Re-thinking “Waste”

Re-thinking “Waste”

The Cape Cod Eco-Toilet Summit at East Falmouth Elementary explored alternatives to sewering.

By Sarah Moon | Email the author | March 23, 2011

Many residents know that the town of Falmouth has some serious waste to deal with: the kind that goes through our plumbing and ends up in our waterways, emitting too much nitrogen into our estuaries and leading to algae blooms and generally bad water quality.

Because those living on Cape Cod can literally see the effects of our human waste, it makes sense that we may be on the cutting edge of changing the way we handle it.

Enter the Cape Cod Eco-Toilet Summit at East Falmouth Elementary School, which took place on Saturday, March 19. Organized by Hilde Maingay and Earle Barnhart of the Hatchville Green Center and moderated by former State Representative Matt Patrick, the Eco-Summit brought together some 200 attendees for presentations and discussions, including town selectmen, interested citizens and eco-toilet experts.

The first presenter, Don Mills of Clivus Multrum, Inc., took the audience back in time to ancient Egypt, a culture which valued the fertilizing qualities of human excrement. He shared the common wisdom that “you can judge a culture by the way they treat their soil,” and explained that fertilizing our soil with human waste is actually very good treatment.

Mills pointed out that in our country today we are already spreading human waste on fields — but we do so after that waste has gone through a sewage treatment plant, where it gets mixed with toxic substances.

“7 million dry tons of sludge are produced in America per year,” Mills told the audience. Half of that is sprayed on fields, or even sold in garden centers as fertilizer. Handling the waste at its source instead, Mills suggested, allows for more controlled and beneficial use.

The new trend in composting toilets is to separate the two waste streams with what is known as a urine diverter. Nitrogen, potassium and phosphorous, all contained in urea, are all good for plants. Urine can be effectively turned into a resource by re-directing its nutrients to a farm field, where it will help crops grow, instead of into a septic tank where it will seep into our sandy soil, then into our ponds, estuaries and bays.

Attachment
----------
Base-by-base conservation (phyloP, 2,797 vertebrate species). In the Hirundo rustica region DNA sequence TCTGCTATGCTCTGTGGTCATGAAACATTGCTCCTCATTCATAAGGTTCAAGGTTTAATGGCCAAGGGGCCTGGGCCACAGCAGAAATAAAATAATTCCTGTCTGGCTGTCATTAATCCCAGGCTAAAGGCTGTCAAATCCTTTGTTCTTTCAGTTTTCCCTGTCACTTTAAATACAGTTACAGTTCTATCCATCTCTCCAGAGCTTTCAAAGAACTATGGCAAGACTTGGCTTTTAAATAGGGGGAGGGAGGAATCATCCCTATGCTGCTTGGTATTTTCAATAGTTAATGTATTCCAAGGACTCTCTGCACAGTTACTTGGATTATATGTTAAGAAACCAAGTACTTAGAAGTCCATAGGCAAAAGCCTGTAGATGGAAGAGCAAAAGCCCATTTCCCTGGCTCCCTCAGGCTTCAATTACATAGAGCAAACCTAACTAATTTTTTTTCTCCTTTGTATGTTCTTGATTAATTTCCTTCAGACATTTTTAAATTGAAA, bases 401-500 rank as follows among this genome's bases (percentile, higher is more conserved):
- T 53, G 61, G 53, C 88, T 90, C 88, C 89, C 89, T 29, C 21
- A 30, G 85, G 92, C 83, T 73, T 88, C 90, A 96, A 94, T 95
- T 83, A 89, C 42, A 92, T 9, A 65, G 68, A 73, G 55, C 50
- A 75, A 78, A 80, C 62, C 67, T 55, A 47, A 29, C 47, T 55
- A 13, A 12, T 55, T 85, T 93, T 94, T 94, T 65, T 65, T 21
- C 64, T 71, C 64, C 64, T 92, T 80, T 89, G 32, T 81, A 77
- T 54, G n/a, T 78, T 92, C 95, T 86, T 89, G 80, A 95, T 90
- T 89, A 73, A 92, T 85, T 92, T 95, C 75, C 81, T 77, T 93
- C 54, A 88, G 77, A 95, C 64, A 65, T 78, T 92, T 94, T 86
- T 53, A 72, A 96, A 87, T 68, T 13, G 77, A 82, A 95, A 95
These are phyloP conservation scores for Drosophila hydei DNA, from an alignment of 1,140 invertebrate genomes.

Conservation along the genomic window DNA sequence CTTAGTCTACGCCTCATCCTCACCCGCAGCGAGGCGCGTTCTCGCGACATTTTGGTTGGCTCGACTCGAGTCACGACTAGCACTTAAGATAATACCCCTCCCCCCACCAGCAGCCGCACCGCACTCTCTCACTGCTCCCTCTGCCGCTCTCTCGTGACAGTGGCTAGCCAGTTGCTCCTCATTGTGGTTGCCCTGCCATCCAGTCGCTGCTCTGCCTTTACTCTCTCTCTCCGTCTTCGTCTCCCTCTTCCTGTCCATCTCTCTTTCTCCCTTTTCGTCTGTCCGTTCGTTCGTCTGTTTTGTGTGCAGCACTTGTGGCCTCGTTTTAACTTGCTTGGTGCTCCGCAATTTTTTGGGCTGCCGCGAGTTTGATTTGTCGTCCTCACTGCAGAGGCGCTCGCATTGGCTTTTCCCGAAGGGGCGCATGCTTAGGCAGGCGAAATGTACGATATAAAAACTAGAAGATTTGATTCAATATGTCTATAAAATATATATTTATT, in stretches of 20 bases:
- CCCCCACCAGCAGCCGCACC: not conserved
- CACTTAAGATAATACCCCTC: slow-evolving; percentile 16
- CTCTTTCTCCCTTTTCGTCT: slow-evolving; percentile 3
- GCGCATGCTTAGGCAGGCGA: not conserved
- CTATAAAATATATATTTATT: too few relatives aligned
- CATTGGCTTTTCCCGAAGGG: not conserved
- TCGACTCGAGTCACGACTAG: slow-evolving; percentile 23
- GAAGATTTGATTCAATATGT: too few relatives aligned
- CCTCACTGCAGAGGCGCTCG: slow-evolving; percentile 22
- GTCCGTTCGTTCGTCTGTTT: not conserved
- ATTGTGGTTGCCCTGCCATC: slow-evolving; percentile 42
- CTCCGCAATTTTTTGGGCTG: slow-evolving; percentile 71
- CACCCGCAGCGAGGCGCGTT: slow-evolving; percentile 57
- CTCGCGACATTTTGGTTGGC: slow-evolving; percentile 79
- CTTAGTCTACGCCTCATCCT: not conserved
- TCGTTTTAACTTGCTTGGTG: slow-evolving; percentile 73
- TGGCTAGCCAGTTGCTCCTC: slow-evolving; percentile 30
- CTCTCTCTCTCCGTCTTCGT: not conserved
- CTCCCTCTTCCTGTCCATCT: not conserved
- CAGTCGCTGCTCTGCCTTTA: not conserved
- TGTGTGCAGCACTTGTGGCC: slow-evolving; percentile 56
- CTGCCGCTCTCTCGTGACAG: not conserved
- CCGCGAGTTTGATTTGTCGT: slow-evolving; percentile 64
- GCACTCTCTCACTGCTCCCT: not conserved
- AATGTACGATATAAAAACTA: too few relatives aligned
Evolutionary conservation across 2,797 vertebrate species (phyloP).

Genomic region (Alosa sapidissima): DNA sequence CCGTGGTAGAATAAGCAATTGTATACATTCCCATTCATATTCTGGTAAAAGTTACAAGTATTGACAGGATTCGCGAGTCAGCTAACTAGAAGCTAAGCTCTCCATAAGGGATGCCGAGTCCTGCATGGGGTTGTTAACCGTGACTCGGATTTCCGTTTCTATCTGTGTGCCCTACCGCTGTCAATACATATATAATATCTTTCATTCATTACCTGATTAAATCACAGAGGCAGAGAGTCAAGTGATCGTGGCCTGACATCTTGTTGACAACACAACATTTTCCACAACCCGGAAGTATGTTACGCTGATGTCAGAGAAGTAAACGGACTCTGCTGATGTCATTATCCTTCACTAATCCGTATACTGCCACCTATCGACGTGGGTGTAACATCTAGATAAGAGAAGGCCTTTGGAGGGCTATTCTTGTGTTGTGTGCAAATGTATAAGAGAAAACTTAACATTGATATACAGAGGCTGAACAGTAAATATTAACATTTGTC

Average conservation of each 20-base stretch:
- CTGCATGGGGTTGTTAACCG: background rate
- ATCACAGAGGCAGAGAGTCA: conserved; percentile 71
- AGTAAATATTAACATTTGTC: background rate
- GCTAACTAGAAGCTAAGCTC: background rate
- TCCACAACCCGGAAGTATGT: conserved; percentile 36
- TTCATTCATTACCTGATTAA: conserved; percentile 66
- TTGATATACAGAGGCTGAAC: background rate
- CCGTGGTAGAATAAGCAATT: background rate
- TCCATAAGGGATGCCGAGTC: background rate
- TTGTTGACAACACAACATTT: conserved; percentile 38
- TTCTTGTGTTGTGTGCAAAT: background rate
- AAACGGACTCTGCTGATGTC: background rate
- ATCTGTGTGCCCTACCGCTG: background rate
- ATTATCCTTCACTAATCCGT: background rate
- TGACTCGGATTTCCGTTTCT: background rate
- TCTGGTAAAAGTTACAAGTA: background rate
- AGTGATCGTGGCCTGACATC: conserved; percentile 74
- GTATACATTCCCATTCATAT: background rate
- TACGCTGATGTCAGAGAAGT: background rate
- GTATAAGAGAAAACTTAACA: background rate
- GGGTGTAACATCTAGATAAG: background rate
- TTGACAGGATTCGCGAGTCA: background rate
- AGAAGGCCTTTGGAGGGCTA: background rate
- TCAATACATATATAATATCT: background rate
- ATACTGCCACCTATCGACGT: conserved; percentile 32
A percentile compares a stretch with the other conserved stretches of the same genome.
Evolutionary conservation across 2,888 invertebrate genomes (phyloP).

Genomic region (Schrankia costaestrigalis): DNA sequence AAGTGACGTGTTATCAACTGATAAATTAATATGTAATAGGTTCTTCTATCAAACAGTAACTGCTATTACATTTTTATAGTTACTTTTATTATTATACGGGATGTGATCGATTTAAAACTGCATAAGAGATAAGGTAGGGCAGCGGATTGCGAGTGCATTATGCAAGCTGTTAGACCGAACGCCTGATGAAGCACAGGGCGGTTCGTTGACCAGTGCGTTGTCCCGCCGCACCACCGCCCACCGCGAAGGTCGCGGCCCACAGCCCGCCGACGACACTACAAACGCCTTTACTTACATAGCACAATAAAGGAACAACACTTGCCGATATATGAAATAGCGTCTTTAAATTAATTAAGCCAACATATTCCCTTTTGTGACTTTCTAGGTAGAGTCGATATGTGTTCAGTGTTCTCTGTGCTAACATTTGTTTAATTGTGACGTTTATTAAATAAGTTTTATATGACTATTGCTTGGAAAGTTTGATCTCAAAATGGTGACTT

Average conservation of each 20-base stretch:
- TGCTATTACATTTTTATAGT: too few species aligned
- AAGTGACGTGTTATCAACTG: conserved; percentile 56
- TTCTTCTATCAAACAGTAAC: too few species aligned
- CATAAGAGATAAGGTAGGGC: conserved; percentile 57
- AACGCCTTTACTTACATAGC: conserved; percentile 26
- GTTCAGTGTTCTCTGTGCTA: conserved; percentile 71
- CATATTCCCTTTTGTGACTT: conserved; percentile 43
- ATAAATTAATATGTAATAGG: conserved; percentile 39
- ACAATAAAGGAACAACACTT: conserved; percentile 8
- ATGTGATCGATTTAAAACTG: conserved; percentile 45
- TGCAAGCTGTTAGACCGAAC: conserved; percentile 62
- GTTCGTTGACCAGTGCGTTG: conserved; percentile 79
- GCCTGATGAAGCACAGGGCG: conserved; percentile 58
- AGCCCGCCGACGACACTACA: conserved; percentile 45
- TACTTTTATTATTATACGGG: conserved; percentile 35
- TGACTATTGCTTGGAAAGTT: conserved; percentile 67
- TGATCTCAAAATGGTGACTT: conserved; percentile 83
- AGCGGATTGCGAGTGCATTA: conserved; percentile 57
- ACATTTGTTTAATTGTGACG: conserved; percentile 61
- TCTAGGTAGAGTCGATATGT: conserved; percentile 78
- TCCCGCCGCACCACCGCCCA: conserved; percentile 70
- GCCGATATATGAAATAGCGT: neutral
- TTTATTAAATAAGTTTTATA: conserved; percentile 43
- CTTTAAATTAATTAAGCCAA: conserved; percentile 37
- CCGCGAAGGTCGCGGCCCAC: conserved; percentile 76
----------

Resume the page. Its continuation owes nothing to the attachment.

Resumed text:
“It does require a change in behavior,” Mills said about the switch to composting toilets. “[We would] no longer be seeing the toilet as a garbage can. There has to be a re-education.”

Earl Barnhart introduced another benefit of eco-toilets and managing the products they yield: local jobs. “All these processes,” he said, “require people to do them. These are jobs, these are professions.”

Case in point: Carol Steinfeld of Ecovita Eco-Toilets showed the audience a system called an “eco-carousel” that was installed at founder Jeff Taylor’s house in Chatham. Later, Steinfeld introduced the man who serves as maintenance provider for the system, who told the audience with a modest shrug, “It’s just another appliance that serves your home.”

Abe Noe-Hays, who spoke about the Phoenix Composting Toilet, said of human excrement, “I don’t call it waste, I call it a resource.” Noe-Hays assuaged one key concern about composting toilets by describing the Phoenix as “a lower-odor toilet than a typical flush toilet.”

Hilde Maingay concluded the Summit, telling the audience, “I think Falmouth is right on the cutting edge… we can really be a transition town.”

“Eco-toilets,” Maingay asserted, “can be installed, operated and fixed by the community. These systems are predictable. They work by gravity and use almost no energy. This helps build stable communities.”

The audience responded with enthusiastic applause, suggesting that this is one potential solution to Falmouth’s wastewater problem.